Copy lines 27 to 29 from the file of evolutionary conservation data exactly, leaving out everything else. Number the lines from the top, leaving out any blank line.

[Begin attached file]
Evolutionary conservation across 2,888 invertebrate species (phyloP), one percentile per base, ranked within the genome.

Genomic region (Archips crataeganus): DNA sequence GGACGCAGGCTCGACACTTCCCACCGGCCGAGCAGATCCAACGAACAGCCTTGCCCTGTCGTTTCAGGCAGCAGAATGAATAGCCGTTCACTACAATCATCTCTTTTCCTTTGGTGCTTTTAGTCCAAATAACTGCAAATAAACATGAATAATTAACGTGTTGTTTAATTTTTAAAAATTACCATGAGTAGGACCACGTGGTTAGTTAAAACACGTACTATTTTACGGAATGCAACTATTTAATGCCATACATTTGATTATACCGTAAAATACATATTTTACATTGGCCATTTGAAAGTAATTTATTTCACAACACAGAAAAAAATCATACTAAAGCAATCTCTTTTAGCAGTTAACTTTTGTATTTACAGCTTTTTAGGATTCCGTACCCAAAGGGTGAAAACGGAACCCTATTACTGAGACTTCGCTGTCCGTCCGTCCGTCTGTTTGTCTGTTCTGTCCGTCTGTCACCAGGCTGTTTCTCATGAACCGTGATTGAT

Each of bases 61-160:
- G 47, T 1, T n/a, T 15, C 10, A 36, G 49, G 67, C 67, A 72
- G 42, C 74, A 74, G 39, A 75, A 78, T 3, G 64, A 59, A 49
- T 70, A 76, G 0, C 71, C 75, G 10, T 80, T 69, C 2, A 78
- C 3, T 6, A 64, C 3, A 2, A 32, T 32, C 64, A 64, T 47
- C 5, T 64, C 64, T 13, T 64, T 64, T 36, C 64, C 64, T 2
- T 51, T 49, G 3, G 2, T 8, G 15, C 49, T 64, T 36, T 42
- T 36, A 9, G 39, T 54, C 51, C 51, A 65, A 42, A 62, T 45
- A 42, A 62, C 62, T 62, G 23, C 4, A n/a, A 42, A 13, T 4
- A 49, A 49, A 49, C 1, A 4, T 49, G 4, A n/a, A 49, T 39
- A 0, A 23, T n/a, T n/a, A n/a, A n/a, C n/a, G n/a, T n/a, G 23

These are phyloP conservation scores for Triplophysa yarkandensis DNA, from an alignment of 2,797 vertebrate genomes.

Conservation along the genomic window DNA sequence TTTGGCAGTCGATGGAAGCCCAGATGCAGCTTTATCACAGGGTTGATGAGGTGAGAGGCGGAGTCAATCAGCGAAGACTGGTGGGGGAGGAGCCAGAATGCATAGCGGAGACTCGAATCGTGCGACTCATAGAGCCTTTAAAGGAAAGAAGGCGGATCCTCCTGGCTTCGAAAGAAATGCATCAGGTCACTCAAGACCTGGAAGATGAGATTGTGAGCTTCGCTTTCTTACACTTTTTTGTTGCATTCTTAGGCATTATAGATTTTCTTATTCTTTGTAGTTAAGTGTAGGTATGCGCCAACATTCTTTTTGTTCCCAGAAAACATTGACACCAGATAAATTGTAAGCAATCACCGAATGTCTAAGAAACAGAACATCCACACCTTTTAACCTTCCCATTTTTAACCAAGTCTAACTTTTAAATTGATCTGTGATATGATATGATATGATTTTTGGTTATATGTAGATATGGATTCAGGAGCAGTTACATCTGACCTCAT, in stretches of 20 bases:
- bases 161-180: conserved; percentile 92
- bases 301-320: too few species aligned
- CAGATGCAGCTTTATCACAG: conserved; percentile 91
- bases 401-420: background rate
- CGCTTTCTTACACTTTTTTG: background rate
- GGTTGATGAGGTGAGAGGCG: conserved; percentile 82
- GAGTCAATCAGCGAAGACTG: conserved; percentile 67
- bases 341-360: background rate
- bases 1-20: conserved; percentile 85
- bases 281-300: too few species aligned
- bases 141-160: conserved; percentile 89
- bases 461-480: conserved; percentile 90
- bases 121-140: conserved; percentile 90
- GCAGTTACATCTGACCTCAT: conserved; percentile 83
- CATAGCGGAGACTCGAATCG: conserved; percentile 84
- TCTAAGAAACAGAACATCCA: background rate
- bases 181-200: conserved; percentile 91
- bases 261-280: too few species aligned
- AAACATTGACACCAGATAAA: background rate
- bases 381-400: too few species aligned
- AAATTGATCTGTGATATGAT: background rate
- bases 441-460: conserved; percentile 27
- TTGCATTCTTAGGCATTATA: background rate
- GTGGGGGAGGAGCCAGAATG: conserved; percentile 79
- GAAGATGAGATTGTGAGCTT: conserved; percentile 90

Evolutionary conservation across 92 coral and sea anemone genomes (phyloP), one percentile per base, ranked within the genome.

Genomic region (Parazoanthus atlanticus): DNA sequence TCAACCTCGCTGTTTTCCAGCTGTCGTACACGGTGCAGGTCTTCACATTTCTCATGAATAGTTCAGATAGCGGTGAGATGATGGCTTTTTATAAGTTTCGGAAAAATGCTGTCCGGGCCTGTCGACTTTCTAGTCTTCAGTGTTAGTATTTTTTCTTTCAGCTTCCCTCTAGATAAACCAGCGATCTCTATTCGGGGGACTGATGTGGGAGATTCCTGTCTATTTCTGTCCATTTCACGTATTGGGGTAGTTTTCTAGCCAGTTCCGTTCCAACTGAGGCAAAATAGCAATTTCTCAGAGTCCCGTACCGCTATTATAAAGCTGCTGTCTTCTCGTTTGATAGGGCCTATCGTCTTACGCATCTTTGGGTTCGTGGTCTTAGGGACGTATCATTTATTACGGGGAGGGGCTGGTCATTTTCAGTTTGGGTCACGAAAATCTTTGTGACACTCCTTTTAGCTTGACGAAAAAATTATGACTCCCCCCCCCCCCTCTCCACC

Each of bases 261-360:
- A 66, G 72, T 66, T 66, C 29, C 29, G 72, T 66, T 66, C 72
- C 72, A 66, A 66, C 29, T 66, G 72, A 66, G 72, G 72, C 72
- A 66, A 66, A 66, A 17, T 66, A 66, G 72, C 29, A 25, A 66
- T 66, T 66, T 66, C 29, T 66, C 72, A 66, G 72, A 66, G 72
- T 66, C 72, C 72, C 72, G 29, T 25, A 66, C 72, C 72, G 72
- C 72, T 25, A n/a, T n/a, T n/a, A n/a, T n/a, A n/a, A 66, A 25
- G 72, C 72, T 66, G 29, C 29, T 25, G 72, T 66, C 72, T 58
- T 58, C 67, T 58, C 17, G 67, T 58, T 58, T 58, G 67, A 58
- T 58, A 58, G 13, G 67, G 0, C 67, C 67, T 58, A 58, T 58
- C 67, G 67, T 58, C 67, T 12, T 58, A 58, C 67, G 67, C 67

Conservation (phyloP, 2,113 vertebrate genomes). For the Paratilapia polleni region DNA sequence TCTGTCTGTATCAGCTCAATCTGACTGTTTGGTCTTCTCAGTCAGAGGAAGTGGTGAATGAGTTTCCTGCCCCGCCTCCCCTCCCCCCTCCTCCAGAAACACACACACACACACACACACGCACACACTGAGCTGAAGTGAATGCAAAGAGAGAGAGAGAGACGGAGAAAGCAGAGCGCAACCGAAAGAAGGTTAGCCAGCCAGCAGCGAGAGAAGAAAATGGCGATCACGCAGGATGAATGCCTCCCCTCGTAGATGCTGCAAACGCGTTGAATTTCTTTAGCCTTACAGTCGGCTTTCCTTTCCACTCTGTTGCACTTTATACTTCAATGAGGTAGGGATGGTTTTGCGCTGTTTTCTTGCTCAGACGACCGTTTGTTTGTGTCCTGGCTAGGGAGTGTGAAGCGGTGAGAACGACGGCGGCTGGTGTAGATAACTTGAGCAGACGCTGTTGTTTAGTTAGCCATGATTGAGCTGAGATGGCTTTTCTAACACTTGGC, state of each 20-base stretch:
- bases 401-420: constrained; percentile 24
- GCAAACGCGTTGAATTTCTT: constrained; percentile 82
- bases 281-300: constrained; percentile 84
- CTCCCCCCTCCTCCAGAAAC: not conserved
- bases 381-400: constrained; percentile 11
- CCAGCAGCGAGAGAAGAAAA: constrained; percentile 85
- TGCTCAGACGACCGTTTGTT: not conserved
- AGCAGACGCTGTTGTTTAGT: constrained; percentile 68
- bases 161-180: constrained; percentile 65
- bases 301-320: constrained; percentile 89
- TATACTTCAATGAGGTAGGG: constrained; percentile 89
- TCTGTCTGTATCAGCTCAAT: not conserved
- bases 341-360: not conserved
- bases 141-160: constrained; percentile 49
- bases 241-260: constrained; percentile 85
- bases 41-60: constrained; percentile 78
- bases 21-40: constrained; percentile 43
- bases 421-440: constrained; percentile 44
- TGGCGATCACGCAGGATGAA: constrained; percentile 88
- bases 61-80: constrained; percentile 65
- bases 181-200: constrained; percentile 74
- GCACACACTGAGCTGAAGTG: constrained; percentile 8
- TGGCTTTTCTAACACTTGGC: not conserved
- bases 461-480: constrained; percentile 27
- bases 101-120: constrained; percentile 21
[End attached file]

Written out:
- bases 461-480: conserved; percentile 90
- bases 121-140: conserved; percentile 90
- GCAGTTACATCTGACCTCAT: conserved; percentile 83